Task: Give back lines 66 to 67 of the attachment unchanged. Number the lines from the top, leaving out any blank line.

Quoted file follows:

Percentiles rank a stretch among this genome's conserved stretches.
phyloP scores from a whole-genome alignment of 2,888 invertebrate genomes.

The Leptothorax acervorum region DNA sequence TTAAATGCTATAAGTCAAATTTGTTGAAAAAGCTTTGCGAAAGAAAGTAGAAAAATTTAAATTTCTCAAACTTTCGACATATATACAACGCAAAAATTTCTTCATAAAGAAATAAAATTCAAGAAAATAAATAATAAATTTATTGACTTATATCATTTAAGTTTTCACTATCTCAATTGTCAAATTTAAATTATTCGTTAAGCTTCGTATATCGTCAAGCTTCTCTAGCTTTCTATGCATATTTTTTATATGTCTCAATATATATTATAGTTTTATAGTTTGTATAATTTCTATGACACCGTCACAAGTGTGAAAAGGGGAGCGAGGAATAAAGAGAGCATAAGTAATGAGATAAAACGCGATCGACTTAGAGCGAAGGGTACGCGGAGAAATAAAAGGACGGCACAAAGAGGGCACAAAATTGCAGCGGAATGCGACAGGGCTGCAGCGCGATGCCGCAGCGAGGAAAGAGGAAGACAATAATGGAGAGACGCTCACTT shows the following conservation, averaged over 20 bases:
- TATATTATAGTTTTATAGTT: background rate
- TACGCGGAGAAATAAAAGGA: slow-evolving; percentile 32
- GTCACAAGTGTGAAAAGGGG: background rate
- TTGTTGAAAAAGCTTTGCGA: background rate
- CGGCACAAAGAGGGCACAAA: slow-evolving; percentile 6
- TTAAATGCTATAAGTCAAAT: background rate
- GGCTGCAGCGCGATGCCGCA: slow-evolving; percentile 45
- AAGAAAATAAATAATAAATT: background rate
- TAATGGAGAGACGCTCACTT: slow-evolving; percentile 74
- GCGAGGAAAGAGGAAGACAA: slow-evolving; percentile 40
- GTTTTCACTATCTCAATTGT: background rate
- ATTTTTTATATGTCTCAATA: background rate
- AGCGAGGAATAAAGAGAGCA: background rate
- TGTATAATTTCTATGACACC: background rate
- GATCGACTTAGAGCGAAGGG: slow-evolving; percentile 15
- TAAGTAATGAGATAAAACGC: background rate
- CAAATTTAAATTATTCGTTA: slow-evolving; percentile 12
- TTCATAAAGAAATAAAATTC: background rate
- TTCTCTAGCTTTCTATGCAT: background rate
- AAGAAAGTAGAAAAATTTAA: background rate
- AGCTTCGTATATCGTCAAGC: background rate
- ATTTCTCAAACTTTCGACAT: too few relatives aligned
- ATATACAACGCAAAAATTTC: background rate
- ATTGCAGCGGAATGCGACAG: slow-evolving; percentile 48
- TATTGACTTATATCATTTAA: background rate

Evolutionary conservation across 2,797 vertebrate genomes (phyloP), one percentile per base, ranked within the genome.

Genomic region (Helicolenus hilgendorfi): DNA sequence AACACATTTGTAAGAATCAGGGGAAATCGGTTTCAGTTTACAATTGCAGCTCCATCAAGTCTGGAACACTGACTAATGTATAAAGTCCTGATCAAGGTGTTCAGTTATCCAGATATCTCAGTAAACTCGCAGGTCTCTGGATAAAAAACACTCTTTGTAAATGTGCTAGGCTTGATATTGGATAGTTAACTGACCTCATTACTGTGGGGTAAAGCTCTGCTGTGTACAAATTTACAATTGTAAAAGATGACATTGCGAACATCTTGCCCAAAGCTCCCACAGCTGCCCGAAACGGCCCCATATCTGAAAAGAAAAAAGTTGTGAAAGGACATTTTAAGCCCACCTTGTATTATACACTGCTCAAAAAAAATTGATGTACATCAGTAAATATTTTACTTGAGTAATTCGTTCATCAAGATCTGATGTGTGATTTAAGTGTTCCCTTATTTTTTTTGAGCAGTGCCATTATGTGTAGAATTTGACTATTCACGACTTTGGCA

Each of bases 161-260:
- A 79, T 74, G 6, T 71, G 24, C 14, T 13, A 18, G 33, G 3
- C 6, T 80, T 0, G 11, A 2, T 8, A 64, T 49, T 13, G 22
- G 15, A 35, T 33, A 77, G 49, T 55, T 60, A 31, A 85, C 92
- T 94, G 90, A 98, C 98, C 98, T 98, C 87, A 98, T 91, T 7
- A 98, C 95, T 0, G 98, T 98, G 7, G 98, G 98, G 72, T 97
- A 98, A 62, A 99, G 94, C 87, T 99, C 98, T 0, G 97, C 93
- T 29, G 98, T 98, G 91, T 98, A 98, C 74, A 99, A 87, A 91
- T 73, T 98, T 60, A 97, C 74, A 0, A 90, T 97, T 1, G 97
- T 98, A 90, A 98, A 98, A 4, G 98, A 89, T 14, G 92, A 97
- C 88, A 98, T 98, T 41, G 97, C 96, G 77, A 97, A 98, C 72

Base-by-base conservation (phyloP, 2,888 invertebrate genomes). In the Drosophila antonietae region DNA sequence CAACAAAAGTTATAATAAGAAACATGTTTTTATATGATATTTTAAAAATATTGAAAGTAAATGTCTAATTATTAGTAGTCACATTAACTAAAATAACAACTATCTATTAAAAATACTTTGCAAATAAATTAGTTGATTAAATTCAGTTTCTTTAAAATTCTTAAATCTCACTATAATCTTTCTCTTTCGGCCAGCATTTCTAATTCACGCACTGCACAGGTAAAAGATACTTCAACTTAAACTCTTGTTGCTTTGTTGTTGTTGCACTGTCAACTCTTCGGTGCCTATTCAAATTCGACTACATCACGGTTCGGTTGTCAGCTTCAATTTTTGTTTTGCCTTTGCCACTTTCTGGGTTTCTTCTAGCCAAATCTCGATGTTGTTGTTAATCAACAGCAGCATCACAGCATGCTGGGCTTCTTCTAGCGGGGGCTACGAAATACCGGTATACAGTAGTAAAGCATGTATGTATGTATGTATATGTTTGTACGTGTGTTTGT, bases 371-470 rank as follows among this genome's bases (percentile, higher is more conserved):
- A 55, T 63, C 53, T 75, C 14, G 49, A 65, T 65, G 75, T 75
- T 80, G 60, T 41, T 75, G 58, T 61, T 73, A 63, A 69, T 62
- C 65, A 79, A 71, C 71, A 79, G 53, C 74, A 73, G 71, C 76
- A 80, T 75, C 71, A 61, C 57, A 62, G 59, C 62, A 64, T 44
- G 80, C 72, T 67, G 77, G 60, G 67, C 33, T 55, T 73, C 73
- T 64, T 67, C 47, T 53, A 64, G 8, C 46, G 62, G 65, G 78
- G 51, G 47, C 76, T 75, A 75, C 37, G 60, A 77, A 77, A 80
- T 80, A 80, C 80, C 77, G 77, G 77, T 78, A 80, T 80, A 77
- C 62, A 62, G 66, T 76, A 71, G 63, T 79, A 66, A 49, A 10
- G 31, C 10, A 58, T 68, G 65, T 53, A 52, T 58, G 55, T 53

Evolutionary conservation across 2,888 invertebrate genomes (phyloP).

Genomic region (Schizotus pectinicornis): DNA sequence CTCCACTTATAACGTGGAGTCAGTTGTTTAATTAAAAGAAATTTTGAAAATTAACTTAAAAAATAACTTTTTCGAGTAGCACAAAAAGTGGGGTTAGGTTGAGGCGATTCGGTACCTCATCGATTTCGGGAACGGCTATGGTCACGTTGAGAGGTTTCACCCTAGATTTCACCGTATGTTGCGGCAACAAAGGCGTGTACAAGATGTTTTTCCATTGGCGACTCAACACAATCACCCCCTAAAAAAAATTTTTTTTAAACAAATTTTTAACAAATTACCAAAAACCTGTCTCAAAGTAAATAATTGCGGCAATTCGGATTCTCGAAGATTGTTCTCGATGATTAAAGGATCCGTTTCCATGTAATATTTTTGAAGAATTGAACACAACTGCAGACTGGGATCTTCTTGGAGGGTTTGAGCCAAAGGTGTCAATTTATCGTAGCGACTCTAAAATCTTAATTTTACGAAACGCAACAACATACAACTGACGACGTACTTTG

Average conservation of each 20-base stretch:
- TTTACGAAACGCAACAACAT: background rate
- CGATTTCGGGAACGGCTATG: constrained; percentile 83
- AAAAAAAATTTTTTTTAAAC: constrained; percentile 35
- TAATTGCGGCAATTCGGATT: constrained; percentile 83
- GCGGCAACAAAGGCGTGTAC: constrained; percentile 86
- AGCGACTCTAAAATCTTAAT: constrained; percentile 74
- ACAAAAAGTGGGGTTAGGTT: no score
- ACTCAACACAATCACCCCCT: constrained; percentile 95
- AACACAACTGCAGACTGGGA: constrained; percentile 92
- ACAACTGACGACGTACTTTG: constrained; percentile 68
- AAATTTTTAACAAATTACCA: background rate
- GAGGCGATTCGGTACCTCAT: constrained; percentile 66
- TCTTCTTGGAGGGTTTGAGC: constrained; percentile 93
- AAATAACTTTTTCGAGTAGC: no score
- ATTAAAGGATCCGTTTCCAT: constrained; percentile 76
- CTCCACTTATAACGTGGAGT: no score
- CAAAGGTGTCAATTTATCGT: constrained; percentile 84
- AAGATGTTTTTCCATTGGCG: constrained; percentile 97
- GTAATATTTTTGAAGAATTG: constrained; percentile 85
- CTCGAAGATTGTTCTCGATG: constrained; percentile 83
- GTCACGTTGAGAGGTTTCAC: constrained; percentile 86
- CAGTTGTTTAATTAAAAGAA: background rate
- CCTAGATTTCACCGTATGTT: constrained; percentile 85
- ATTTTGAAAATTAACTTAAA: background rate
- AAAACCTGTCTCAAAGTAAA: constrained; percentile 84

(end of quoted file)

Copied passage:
- AAATTTTTAACAAATTACCA: background rate
- GAGGCGATTCGGTACCTCAT: constrained; percentile 66